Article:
As someone who likes tea videos, i find it's popular simply because of the drama.
Although I think all Tea videos should start adding a message for the reason of making the video not just because it's a cool story to tell. Natalia Taylor does this the best. Her videos always have some moral or some warnings for the benefits of her audience. Either to warn us about the red flags she missed or spreading the word about a certain issue. – Amelia Arrows1 year ago
This is a really cool topic! I have definitely fallen victim to this cycle, where you end up watching three separate videos on a beauty guru you don't know, and they all say the same things. It is almost like a FOMO (fear-of-missing-out) effect where you want to know what's going on and pick your side based on the 10-minute video. – Sammy1011 year ago
I think to understand this aspect of modern day culture we have to look at the circumstances surrounding this time. We live in a age where everyone can see what everyone else is doing most of the day. Some social media apps such as snapchat even allow for location tracking. When you are a fan of a particular you tuber and so often this youtube "tea spilling" involves creators who you are a fan of there is also a aspect of tribalism involved. – Aidan1 month ago
Family sitcoms, also known as domestic comedies or dom coms, have existed since Leave it to Beaver, Father Knows Best, and My Three Sons, which aired around the 1950s. In the ensuing 70 years, the family sitcom underwent plenty of growth and change. Simple domestic problems that could be solved in 22 minutes with commercials gave way to edgier and more realistic family-centered plotlines. Traditional nuclear families made room for single, adoptive, LGBTQ , and other "non-traditional" parents (ex.: Henry Warnamont of Punky Brewster, a bachelor senior citizen, or the grown-up incarnations of Stephanie Tanner and Kimmy Gibbler, who raise their kids while raising others’ in the same house as their patriarchs did before them.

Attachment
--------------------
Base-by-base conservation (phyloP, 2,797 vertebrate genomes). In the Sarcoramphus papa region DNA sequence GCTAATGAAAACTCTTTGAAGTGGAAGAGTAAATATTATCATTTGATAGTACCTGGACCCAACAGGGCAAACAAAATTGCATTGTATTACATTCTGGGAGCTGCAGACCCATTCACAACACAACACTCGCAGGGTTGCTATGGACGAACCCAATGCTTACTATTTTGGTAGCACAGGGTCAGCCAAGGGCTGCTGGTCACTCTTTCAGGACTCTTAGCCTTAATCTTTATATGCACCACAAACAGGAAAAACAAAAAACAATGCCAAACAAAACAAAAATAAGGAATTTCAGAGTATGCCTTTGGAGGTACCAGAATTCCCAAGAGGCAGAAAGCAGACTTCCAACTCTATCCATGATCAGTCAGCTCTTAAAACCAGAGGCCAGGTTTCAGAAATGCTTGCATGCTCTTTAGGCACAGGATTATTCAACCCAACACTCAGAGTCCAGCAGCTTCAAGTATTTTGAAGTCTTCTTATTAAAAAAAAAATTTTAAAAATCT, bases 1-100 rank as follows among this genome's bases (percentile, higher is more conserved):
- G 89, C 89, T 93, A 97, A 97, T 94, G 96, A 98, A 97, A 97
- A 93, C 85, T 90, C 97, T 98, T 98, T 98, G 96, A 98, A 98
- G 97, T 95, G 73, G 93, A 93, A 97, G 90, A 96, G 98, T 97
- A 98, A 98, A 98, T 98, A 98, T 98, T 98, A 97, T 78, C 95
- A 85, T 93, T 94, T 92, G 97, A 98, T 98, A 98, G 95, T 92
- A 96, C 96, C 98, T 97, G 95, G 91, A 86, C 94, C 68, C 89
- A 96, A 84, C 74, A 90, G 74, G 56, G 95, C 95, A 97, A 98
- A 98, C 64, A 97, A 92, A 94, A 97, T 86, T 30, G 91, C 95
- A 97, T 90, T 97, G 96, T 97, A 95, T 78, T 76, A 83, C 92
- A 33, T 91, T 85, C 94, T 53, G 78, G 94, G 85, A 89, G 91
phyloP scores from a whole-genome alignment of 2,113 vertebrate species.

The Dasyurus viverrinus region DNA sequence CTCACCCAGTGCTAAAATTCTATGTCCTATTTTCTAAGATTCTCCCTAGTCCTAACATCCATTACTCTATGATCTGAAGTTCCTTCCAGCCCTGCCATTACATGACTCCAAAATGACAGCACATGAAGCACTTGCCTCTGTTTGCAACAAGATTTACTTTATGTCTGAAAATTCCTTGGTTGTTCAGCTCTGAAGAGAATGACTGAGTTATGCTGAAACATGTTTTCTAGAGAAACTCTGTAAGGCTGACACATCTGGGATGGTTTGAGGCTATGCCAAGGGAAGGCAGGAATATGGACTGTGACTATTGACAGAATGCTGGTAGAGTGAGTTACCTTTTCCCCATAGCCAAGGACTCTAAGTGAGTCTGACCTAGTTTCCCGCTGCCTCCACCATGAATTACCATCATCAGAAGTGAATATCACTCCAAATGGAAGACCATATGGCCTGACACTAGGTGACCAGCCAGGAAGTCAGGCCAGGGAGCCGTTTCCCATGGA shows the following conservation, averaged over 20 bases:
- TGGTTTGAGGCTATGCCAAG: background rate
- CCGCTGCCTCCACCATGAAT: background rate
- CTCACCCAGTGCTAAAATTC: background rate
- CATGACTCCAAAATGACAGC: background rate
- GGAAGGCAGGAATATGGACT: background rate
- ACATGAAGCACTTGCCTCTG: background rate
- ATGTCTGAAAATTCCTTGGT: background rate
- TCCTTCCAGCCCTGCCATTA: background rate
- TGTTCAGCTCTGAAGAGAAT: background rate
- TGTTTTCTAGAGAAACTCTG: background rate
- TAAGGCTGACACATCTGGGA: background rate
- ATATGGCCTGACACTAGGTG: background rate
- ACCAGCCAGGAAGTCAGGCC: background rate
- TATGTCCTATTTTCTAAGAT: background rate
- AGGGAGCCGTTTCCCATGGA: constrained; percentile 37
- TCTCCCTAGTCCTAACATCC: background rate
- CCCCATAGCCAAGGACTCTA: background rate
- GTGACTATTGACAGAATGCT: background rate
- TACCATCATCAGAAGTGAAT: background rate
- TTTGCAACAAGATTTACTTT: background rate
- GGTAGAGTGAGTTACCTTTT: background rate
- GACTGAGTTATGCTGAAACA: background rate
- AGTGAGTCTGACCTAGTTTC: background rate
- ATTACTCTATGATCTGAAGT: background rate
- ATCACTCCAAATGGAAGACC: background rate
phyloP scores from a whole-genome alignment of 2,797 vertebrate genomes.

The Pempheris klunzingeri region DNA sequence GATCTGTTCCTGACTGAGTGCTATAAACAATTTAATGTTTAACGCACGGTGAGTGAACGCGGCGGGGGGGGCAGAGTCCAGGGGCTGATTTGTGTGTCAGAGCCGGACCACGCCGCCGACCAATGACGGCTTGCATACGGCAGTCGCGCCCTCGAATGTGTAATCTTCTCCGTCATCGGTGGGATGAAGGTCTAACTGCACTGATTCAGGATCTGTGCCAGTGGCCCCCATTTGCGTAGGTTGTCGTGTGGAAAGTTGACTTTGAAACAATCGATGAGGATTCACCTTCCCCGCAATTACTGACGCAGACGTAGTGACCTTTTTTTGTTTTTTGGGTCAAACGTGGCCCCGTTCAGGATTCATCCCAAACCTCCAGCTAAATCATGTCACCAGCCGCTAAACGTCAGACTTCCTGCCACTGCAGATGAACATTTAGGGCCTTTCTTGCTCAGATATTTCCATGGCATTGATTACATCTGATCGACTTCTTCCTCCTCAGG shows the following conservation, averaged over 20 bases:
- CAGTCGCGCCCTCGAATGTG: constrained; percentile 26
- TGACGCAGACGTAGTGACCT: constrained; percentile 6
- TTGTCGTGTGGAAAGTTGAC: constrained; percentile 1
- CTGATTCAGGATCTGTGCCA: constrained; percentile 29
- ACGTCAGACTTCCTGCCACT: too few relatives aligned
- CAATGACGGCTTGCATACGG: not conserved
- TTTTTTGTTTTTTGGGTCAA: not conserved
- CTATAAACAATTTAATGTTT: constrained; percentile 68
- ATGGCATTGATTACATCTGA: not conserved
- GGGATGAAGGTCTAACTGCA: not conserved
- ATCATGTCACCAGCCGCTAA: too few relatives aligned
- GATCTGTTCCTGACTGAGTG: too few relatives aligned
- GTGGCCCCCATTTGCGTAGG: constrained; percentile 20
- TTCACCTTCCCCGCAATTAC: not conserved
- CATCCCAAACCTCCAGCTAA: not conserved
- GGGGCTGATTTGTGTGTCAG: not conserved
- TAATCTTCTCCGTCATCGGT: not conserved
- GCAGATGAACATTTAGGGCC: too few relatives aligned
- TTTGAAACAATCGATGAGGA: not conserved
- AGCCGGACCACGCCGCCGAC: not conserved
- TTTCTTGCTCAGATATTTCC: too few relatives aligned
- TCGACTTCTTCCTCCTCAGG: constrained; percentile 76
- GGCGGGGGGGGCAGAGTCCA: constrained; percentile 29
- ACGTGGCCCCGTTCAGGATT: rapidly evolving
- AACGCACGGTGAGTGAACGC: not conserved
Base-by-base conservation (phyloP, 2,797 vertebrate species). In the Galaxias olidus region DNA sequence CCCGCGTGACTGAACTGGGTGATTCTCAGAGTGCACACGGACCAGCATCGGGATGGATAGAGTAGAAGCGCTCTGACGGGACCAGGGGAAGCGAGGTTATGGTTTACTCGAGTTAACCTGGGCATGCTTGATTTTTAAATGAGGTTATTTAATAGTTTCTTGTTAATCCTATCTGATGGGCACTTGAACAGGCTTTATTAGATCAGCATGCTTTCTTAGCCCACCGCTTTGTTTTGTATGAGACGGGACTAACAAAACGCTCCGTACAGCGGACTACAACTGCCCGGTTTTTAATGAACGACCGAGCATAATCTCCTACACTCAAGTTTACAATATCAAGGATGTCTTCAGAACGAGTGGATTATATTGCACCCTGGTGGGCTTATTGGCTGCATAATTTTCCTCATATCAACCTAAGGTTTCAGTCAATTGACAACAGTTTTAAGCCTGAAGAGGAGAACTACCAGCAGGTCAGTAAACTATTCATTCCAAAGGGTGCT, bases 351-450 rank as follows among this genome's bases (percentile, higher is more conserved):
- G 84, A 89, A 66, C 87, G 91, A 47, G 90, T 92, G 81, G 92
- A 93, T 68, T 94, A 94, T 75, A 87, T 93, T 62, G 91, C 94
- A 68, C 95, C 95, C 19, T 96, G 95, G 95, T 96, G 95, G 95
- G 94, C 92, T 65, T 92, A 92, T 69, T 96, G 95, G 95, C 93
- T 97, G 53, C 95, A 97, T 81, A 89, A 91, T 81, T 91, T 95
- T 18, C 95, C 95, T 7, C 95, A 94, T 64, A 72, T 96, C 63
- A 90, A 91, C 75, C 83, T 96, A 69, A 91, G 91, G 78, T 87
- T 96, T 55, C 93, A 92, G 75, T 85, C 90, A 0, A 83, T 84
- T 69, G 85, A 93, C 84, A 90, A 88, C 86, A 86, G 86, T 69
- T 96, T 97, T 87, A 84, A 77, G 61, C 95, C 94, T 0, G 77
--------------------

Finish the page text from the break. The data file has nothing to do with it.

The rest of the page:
Examine the evolution of the family sitcom using a few of your favorites. You can discuss changes in family dynamics or plotlines (e.g., plotlines about keeping virginity vs. plotlines about teen pregnancy, plotlines about avoiding racism vs. ones about becoming inclusive). You could discuss race, religion, disability, or other minority statuses as topics that are getting more attention. Other topics might include the parenting styles presented on different shows, how the humor has evolved, the expectations placed on adults and children, and so on.
An analysis of various representations of transgender women found in Anime. What worked, what didn’t, and what made people go "eh, good enough."
The article might specifically bring up the prevalence of characters who are addressed with he/him pronouns by other characters but still refer to themselves as women (IE: Hibari Ōzora from "Stop!!! Hibari-Kun!" or Grell Sutcliff from "Black Butler"), or characters who are referred to as ‘crossdressers’ (Ryoji Fujioka from "Ouran Host Club" or Chihiro Fujisaki from "Danganronpa"). It can discuss where these characters are harmful or helpful.
It could also discuss characters who are canonically, unambiguously trans women (such as Lily Hoshikawa from "Zombieland Saga") and how well or poorly that representation is handled.
Other discussion points might be the context of which these characters are included, how impactful they are on the plot, whether their portrayal is sympathetic or predatory, and why these portrayals occur.
How do you define "what worked, what didn't, and what made people go "eh, good enough.""? Do you think this would be the same as stereotyping transgender women in Anime? – Ka Man Chung2 months ago